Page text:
PE101 Role of Scarcity in Contemporary Political Economy Argumentative Paper

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The paper asks to write an argumentative paper about the role of scarcity in a specific problem of contemporary political economy—a problem at the intersection of markets, states, and societies since 1990—using at least THREE theorists from our course to help you analyze it. Puts theorists in conversation with your problem as well as each other.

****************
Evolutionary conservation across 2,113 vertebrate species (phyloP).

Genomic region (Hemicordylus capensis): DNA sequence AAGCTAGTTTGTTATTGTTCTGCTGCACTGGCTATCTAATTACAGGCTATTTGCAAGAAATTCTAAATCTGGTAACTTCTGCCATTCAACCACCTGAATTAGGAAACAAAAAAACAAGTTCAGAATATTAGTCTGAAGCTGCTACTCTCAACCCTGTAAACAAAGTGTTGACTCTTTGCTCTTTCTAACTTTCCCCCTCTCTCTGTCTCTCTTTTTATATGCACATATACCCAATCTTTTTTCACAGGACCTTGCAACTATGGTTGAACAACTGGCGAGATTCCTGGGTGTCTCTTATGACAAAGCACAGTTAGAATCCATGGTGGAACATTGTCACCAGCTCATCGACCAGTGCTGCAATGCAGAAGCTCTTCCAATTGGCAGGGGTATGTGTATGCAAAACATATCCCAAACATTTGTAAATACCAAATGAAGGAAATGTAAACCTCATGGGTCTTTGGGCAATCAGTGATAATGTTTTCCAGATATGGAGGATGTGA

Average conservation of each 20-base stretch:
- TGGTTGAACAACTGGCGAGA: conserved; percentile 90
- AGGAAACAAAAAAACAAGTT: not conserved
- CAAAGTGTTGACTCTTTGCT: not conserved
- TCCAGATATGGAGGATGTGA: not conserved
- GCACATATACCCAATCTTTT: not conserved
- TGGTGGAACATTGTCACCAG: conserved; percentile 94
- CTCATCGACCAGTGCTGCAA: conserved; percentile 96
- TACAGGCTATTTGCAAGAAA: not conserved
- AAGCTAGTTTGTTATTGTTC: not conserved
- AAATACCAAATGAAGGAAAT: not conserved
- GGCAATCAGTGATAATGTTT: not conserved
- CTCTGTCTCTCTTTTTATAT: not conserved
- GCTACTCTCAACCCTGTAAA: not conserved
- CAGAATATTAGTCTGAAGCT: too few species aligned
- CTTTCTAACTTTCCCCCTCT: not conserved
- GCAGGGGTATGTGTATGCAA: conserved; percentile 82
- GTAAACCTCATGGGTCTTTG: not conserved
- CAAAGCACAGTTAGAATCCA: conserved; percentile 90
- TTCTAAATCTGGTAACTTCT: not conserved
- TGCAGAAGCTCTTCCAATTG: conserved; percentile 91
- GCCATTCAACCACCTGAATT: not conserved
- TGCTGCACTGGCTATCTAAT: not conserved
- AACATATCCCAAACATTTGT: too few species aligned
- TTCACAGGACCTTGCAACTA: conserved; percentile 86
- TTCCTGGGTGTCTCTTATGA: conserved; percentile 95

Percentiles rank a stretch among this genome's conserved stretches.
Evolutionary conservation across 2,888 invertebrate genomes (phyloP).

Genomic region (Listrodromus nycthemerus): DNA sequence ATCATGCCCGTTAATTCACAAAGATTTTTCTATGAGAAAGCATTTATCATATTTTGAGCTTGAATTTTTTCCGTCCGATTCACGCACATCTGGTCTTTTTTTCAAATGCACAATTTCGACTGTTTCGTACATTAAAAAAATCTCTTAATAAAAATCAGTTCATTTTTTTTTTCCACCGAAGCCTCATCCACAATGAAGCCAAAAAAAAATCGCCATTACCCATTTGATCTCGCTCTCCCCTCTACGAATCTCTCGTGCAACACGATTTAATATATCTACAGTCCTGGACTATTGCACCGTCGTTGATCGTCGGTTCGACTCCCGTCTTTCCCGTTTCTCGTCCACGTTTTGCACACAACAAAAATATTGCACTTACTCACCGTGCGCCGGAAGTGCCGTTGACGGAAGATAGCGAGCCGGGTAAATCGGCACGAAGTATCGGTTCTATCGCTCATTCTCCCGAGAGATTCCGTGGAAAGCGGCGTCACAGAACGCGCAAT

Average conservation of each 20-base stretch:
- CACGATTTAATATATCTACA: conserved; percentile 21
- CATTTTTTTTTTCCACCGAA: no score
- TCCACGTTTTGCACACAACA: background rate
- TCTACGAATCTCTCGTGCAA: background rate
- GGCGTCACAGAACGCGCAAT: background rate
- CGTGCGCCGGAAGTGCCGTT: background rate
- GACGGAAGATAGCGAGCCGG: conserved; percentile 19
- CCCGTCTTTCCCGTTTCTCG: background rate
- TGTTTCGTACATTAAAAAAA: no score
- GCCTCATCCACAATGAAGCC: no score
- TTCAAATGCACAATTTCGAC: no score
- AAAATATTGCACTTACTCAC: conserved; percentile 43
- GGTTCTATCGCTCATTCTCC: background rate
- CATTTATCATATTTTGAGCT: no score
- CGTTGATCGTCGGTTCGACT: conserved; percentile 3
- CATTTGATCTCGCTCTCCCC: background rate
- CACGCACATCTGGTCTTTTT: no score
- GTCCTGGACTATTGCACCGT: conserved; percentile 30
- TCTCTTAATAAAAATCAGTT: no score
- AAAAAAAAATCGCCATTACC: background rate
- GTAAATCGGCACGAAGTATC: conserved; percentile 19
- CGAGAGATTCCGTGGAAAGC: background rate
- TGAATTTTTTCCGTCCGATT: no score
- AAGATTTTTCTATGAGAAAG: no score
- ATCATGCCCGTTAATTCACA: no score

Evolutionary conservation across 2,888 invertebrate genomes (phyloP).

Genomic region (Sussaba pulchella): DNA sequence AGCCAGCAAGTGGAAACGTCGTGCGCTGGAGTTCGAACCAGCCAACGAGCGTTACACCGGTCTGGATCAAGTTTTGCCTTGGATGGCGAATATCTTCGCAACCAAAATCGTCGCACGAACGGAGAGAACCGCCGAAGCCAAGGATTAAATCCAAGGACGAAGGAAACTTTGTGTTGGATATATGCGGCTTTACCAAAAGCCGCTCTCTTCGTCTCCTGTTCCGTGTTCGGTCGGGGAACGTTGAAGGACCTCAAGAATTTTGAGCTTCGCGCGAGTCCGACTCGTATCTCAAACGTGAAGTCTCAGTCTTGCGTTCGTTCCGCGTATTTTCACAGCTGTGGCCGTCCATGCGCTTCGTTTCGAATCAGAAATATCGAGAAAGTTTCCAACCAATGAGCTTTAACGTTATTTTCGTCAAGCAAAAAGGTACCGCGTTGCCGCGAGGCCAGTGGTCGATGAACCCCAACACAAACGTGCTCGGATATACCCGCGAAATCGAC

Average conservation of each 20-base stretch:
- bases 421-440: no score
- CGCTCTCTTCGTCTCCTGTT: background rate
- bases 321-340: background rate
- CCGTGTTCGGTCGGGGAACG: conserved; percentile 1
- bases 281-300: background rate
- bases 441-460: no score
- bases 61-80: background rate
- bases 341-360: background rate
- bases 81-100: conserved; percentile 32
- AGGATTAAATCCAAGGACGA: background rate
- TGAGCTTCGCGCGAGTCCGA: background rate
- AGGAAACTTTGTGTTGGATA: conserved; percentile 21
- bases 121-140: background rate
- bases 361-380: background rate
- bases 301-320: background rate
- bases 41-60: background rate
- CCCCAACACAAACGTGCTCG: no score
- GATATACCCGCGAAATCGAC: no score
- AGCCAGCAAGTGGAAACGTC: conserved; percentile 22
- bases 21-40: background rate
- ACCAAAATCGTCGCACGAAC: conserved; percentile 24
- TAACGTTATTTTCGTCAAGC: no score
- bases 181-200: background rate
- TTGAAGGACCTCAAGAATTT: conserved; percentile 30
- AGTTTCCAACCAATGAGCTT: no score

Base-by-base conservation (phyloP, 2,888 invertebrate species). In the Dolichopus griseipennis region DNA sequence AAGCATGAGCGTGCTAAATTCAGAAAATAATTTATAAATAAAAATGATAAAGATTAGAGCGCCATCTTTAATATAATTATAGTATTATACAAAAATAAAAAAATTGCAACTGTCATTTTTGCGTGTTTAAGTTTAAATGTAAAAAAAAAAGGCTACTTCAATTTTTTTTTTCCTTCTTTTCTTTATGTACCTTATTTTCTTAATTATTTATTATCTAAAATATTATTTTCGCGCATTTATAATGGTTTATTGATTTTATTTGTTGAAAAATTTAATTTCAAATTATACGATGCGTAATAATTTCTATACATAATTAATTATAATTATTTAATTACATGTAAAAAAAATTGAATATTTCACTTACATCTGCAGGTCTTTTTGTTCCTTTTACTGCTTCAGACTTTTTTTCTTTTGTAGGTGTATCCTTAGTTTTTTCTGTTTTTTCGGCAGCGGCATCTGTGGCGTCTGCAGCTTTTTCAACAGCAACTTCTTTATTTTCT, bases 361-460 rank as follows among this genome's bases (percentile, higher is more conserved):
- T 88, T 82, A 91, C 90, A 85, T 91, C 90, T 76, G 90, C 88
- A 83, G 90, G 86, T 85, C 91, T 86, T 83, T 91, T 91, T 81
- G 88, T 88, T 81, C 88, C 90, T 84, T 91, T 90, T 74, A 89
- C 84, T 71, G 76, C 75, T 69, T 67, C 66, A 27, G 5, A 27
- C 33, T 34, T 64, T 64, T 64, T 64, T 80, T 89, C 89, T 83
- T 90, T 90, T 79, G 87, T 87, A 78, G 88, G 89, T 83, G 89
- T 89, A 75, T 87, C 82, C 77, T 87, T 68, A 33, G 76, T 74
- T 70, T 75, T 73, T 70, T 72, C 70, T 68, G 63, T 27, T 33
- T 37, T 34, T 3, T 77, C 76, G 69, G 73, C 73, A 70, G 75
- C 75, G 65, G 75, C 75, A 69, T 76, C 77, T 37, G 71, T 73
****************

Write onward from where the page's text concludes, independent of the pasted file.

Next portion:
The specific paper instruction is attached. There's also another file that lists the theorists included in this class.

The three theorists in this paper must be additional to Polanyi, Keynes, Hayek, and Milton Friedman. (these four are optional, but there must be three other theorists.)